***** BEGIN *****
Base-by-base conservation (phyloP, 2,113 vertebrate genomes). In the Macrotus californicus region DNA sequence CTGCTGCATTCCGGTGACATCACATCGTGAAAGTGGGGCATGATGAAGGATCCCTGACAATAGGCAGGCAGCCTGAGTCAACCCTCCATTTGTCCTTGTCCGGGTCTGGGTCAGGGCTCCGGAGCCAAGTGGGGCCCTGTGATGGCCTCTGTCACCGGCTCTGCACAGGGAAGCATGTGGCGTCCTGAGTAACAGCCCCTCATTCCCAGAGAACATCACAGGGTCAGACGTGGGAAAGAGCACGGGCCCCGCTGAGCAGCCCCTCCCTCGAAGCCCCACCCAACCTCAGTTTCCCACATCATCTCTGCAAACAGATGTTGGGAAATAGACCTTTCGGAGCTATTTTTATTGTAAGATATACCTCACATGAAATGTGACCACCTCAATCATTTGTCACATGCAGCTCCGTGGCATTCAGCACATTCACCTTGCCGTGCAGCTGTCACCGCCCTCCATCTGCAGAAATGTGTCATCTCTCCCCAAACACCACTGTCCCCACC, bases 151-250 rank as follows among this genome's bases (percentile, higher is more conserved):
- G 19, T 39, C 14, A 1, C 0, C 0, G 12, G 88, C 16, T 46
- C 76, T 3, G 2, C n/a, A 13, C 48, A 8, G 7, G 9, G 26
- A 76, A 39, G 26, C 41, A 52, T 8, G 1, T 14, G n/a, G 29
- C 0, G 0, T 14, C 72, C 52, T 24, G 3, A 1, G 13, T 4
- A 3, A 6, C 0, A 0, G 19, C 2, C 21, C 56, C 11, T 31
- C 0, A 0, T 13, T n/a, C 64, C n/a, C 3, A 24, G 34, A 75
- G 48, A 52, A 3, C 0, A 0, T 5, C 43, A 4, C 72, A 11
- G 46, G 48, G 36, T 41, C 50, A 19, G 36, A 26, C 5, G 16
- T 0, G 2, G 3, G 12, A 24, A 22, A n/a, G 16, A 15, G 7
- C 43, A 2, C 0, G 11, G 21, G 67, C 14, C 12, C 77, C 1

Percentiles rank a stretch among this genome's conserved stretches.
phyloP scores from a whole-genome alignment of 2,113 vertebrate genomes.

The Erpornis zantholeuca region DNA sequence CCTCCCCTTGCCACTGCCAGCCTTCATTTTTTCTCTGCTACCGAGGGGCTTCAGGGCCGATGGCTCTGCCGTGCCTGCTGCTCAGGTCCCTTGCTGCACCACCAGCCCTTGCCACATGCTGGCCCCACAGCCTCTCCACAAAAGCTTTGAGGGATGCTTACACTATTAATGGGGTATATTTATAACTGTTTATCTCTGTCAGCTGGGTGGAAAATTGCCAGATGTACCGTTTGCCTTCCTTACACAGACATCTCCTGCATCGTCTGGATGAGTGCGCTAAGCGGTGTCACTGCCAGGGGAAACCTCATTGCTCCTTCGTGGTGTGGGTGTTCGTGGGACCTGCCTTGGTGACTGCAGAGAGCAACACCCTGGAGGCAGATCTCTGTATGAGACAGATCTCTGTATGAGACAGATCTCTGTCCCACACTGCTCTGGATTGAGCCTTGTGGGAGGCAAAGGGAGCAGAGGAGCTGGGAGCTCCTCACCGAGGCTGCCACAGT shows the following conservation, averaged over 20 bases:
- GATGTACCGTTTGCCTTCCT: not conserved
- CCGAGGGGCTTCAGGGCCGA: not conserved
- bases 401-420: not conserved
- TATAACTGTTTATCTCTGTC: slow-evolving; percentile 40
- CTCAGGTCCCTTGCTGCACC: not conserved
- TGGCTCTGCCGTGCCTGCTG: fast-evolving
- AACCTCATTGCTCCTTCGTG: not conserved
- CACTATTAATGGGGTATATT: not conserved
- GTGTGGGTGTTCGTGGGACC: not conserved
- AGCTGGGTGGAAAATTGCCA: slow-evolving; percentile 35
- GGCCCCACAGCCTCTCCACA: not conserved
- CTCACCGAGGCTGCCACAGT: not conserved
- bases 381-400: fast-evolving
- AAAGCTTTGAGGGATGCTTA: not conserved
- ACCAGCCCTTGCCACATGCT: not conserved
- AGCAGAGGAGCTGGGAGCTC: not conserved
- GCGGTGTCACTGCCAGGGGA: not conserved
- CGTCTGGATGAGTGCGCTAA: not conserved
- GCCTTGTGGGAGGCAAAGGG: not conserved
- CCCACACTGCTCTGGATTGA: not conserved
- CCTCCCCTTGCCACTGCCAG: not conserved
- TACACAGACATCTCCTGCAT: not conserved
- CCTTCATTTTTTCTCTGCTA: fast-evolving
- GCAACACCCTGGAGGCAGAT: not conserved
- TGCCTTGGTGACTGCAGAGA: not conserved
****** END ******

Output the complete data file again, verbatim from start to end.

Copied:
Base-by-base conservation (phyloP, 2,113 vertebrate genomes). In the Macrotus californicus region DNA sequence CTGCTGCATTCCGGTGACATCACATCGTGAAAGTGGGGCATGATGAAGGATCCCTGACAATAGGCAGGCAGCCTGAGTCAACCCTCCATTTGTCCTTGTCCGGGTCTGGGTCAGGGCTCCGGAGCCAAGTGGGGCCCTGTGATGGCCTCTGTCACCGGCTCTGCACAGGGAAGCATGTGGCGTCCTGAGTAACAGCCCCTCATTCCCAGAGAACATCACAGGGTCAGACGTGGGAAAGAGCACGGGCCCCGCTGAGCAGCCCCTCCCTCGAAGCCCCACCCAACCTCAGTTTCCCACATCATCTCTGCAAACAGATGTTGGGAAATAGACCTTTCGGAGCTATTTTTATTGTAAGATATACCTCACATGAAATGTGACCACCTCAATCATTTGTCACATGCAGCTCCGTGGCATTCAGCACATTCACCTTGCCGTGCAGCTGTCACCGCCCTCCATCTGCAGAAATGTGTCATCTCTCCCCAAACACCACTGTCCCCACC, bases 151-250 rank as follows among this genome's bases (percentile, higher is more conserved):
- G 19, T 39, C 14, A 1, C 0, C 0, G 12, G 88, C 16, T 46
- C 76, T 3, G 2, C n/a, A 13, C 48, A 8, G 7, G 9, G 26
- A 76, A 39, G 26, C 41, A 52, T 8, G 1, T 14, G n/a, G 29
- C 0, G 0, T 14, C 72, C 52, T 24, G 3, A 1, G 13, T 4
- A 3, A 6, C 0, A 0, G 19, C 2, C 21, C 56, C 11, T 31
- C 0, A 0, T 13, T n/a, C 64, C n/a, C 3, A 24, G 34, A 75
- G 48, A 52, A 3, C 0, A 0, T 5, C 43, A 4, C 72, A 11
- G 46, G 48, G 36, T 41, C 50, A 19, G 36, A 26, C 5, G 16
- T 0, G 2, G 3, G 12, A 24, A 22, A n/a, G 16, A 15, G 7
- C 43, A 2, C 0, G 11, G 21, G 67, C 14, C 12, C 77, C 1

Percentiles rank a stretch among this genome's conserved stretches.
phyloP scores from a whole-genome alignment of 2,113 vertebrate genomes.

The Erpornis zantholeuca region DNA sequence CCTCCCCTTGCCACTGCCAGCCTTCATTTTTTCTCTGCTACCGAGGGGCTTCAGGGCCGATGGCTCTGCCGTGCCTGCTGCTCAGGTCCCTTGCTGCACCACCAGCCCTTGCCACATGCTGGCCCCACAGCCTCTCCACAAAAGCTTTGAGGGATGCTTACACTATTAATGGGGTATATTTATAACTGTTTATCTCTGTCAGCTGGGTGGAAAATTGCCAGATGTACCGTTTGCCTTCCTTACACAGACATCTCCTGCATCGTCTGGATGAGTGCGCTAAGCGGTGTCACTGCCAGGGGAAACCTCATTGCTCCTTCGTGGTGTGGGTGTTCGTGGGACCTGCCTTGGTGACTGCAGAGAGCAACACCCTGGAGGCAGATCTCTGTATGAGACAGATCTCTGTATGAGACAGATCTCTGTCCCACACTGCTCTGGATTGAGCCTTGTGGGAGGCAAAGGGAGCAGAGGAGCTGGGAGCTCCTCACCGAGGCTGCCACAGT shows the following conservation, averaged over 20 bases:
- GATGTACCGTTTGCCTTCCT: not conserved
- CCGAGGGGCTTCAGGGCCGA: not conserved
- bases 401-420: not conserved
- TATAACTGTTTATCTCTGTC: slow-evolving; percentile 40
- CTCAGGTCCCTTGCTGCACC: not conserved
- TGGCTCTGCCGTGCCTGCTG: fast-evolving
- AACCTCATTGCTCCTTCGTG: not conserved
- CACTATTAATGGGGTATATT: not conserved
- GTGTGGGTGTTCGTGGGACC: not conserved
- AGCTGGGTGGAAAATTGCCA: slow-evolving; percentile 35
- GGCCCCACAGCCTCTCCACA: not conserved
- CTCACCGAGGCTGCCACAGT: not conserved
- bases 381-400: fast-evolving
- AAAGCTTTGAGGGATGCTTA: not conserved
- ACCAGCCCTTGCCACATGCT: not conserved
- AGCAGAGGAGCTGGGAGCTC: not conserved
- GCGGTGTCACTGCCAGGGGA: not conserved
- CGTCTGGATGAGTGCGCTAA: not conserved
- GCCTTGTGGGAGGCAAAGGG: not conserved
- CCCACACTGCTCTGGATTGA: not conserved
- CCTCCCCTTGCCACTGCCAG: not conserved
- TACACAGACATCTCCTGCAT: not conserved
- CCTTCATTTTTTCTCTGCTA: fast-evolving
- GCAACACCCTGGAGGCAGAT: not conserved
- TGCCTTGGTGACTGCAGAGA: not conserved